The Share-Online.biz server has been shut down after raids in Germany, France, and the Netherlands, all to end piracy and the storing of copyrighted content on their servers.
An immense work of tracking between countries
Share-Online.biz, the largest hosting website in Germany, has an average of 10 million monthly users using its services, and in this case, the site did not seem to do anything to prevent them from uploading illegal content.
According to Torrent Freak, on October 16, the website disappeared completely, and just one day later, the GVU (the local anti-piracy team) confirmed that they were responsible for making the site cease its services.
The website that allowed users to upload files up to 2Gb (1Gb in the case of free accounts), was being investigated since 2017 – and finally, in an operation that involved the Cologne prosecutor’s office and the Aachen police, they managed to raid the origin of the service in order to put an end to it.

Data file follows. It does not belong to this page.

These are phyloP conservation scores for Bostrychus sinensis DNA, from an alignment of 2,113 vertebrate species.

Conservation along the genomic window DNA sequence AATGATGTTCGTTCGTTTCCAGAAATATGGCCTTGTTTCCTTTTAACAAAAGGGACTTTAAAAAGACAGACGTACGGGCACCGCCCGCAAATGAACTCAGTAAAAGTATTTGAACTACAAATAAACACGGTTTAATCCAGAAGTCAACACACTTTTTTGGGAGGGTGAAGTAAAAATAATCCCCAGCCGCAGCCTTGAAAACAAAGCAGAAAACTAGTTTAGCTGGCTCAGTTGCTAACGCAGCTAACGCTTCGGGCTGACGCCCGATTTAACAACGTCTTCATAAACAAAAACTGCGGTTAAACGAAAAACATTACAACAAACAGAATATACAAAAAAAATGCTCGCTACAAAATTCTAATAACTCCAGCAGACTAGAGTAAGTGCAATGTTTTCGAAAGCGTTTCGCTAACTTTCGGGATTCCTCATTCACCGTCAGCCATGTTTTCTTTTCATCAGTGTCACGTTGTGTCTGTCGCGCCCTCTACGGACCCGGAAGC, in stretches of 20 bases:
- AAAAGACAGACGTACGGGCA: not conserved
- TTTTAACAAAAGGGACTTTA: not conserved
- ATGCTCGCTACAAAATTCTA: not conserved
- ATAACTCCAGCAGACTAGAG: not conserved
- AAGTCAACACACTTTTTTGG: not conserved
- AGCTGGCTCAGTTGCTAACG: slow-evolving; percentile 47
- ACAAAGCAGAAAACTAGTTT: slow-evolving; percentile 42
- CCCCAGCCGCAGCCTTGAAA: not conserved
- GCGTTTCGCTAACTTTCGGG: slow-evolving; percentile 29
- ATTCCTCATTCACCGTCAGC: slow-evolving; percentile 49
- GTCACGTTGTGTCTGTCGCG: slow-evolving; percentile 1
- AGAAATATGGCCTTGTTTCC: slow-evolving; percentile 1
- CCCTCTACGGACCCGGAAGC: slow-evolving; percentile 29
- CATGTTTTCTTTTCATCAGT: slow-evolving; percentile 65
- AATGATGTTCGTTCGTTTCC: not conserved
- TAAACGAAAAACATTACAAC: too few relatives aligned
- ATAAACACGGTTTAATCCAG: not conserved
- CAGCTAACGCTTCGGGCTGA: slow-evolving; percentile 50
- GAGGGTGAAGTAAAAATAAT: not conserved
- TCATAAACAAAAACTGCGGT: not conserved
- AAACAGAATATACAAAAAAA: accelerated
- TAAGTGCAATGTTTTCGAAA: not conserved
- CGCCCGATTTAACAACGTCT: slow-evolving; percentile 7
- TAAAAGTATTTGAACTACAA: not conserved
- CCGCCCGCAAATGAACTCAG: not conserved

The search also involved an investigation into three people allegedly involved in the administration of the site.
The research process of the GVU involved the registration of different residential and commercial properties in Germany, while in France and the Netherlands the research was carried out on accommodation services and platforms connected to the site. Although it has not been specified how many servers were seized in the operations, the GVU indicated that Share-Online.biz worked with several hundred of them.
With a view on all users
In addition to closing Share-Online.biz, other forums and web portals that supported the dissemination of the hosting service to a greater or lesser extent are also in the sights of the GVU, among which stand out DDL-Warez (currently down), Movie-Blog, Boerse, and MyGully.
The start of the investigation operations occurred after one of the GVU anti-piracy partners sent more than eight million notices to Share-Online.biz to remove copyrighted content. The site allegedly removed them, but soon after, they reappeared online.
During the investigation, the GVU made multiple trial downloads to confirm that the content was protected by copyright and that the owners of the site encouraged their download.
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